The Indus Valley civilization was an ancient civilization thriving along the Indus River and the Ghaggar-Hakra River in what is now Pakistan and north-western India. Among other names for this civilization is the Harappan civilization in reference to the first excavated city of Harappa.

An alternative term for the culture is Saraswati- Sindhu civilization based on the fact that most of the Indus Valley sites have been found along the Ghaggar-Hakra River.

  • R.B. Dayaram Sahni first discovered Harappa (on Ravi) in 1921. R.D. Banerjee discovered Mohenjodaro or ‘Mound of the Dead’ (on Indus) in 1922. Sir John Marshal played a crucial role in both these.
  • Harappan civilization forms part of the proto history of India i.e. the script is there, but it cannot be deciphered and belongs to the Bronze Age.
  • The Indus valley civilization gradually developed to a full-fledged civilization which has been established through a continuous sequence of strata named as Pre-Harappan, Early Harappan, Mature Harappan and Late Harappan stages or phases.
  • The long term indigenous evolution of this civilization which obviously began on the periphery of the Indus Valley in the hills of eastern Baluchistan and then extended so far into the plains, can be documented by an analysis of four sites which have been excavated in recent years: Mehargarh, Amri, Kalibangan and Lothal which reflect the sequence of the four important phases or stages in pre and proto history in the north-west region of the Indian sub-continent.
  • The sequence begins with the transition of nomadic herdsmen to settled agriculturists in eastern Baluchistan (First Phase), continues with the growth of large villages and the rise of towns in the Indus Valley (Second Phase), and leads to the emergence of the great cities (Third Phase) and finally ends with their decline (Fourth Phase).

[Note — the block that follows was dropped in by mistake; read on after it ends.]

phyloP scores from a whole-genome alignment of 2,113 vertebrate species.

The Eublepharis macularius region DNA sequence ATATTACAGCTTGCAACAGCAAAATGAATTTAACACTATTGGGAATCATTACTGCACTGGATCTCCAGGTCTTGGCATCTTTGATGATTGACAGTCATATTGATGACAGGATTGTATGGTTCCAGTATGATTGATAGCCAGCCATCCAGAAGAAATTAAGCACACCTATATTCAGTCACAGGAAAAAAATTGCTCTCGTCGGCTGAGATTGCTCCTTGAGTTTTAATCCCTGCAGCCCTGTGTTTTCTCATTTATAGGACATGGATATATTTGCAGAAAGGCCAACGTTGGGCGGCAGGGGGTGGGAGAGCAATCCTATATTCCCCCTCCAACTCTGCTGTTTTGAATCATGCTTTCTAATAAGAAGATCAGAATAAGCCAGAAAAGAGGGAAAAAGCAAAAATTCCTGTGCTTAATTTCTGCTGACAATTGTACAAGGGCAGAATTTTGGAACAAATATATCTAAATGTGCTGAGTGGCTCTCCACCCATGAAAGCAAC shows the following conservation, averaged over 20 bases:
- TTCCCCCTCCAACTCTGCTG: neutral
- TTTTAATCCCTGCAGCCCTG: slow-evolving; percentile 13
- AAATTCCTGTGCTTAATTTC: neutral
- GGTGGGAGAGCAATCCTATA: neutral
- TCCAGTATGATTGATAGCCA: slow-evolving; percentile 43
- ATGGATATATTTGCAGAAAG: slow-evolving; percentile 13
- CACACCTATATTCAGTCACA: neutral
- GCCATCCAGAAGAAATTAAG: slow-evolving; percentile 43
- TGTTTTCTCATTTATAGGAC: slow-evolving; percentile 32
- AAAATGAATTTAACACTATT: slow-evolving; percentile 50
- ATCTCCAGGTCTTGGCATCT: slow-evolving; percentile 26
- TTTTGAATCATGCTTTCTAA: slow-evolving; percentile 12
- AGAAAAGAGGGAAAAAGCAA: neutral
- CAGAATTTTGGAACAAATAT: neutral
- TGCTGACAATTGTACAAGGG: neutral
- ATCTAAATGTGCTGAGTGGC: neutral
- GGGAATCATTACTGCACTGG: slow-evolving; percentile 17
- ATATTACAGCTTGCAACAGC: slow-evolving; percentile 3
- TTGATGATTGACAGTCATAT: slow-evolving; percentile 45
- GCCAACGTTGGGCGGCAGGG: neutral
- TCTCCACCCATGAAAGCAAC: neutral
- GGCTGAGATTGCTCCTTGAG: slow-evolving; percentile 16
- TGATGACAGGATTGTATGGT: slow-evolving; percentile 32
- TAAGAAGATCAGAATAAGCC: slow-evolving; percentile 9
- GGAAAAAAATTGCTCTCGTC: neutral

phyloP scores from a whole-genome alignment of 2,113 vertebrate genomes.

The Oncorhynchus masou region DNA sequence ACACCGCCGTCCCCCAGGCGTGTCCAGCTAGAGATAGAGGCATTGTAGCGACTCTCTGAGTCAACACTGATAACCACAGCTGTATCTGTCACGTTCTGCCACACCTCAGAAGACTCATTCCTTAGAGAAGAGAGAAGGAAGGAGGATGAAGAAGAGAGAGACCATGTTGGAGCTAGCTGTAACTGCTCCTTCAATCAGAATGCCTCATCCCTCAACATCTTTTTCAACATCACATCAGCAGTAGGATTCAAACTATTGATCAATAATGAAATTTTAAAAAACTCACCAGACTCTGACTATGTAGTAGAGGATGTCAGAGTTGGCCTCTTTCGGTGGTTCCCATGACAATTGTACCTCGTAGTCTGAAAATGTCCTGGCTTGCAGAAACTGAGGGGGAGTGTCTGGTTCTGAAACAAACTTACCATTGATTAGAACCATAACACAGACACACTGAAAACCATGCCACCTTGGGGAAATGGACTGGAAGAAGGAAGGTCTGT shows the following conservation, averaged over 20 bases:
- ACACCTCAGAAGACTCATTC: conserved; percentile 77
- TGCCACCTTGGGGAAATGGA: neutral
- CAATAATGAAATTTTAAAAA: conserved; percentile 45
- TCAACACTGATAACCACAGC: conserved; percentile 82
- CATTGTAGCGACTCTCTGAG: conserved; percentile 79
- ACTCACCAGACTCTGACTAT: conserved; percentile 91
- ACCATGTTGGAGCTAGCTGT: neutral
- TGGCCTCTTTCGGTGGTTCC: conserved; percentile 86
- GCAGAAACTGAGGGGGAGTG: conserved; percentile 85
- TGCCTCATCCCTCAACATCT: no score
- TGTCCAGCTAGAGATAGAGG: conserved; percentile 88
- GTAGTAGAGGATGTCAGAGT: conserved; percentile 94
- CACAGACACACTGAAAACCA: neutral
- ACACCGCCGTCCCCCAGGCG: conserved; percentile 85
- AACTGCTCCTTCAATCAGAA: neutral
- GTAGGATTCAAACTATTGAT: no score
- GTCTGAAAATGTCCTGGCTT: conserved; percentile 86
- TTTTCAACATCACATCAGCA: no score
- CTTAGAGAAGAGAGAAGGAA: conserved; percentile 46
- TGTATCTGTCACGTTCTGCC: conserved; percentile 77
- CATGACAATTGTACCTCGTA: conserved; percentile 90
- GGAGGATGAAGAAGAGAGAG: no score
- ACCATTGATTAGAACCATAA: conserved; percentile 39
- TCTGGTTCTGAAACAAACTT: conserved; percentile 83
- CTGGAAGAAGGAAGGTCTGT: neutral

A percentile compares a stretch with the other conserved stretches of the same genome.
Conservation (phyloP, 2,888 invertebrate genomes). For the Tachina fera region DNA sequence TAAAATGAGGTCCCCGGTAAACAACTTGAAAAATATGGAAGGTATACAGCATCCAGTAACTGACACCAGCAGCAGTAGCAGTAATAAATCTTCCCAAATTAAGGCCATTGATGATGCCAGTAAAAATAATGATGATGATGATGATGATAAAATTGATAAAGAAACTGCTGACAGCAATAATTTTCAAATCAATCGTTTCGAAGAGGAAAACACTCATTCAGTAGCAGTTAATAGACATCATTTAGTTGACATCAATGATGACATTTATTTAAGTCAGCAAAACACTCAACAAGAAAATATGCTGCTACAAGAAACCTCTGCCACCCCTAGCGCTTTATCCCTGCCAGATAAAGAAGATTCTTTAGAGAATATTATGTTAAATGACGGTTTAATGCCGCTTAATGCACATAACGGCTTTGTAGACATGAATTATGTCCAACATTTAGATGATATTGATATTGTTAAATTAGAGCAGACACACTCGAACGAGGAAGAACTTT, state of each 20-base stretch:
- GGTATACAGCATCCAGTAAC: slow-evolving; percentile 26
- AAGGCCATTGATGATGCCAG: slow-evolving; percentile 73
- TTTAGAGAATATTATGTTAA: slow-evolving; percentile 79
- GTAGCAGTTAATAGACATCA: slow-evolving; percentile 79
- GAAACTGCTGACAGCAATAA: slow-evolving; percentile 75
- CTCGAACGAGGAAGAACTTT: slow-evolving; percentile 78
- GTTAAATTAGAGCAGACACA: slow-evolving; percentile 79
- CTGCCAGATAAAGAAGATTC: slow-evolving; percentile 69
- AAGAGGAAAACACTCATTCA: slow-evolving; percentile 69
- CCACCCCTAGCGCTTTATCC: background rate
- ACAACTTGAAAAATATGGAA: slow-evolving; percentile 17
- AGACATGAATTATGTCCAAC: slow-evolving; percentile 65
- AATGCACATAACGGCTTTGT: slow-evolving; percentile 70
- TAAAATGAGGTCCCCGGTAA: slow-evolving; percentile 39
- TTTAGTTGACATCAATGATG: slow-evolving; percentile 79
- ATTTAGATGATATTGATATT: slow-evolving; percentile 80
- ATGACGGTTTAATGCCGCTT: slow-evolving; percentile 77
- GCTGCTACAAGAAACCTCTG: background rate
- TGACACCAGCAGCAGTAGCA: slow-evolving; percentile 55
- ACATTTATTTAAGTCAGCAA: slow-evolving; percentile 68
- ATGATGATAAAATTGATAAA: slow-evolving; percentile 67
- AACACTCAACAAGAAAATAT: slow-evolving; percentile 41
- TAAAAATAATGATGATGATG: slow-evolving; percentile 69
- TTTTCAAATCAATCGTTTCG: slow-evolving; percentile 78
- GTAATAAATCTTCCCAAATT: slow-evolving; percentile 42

• Mediterranean, Proto-Australoid, Mongoloids and Alpines formed the bulk of the population, though the first two were more numerous.

More than 100 sites belonging to this civilization have been excavated.

  • According to radio-carbon dating, it spread from the year 2500-1750 B.C.
  • Copper, bronze, silver and gold were known but not iron.


It covered parts of Punjab, Sindh, Baluchistan, Gujarat, Rajasthan and some parts of Western U.P. It extended from Manda in Jammu in the north to Daimabad in the south and from Alamgirpur in western U.P. to Sutkagendor in Baluchistan in the west.

  • Major sites in Pakistan are Harappa (on river Ravi in west Punjab), Mohenjodaro (on Indus), Chanhu-Daro (Sindh), etc. In India the major sites are Lothal, Rangpur and Surkotda (Gujarat), Kalibangan (Rajasthan), Banawali (Hissar) and Alamgirpur (western U.P.)
  • The largest and the latest site in India is Dholavira in Gujarat. Dr. J.P. Joshi and Dr. R.S. Bisht were involved in it.


2.1 Town Planning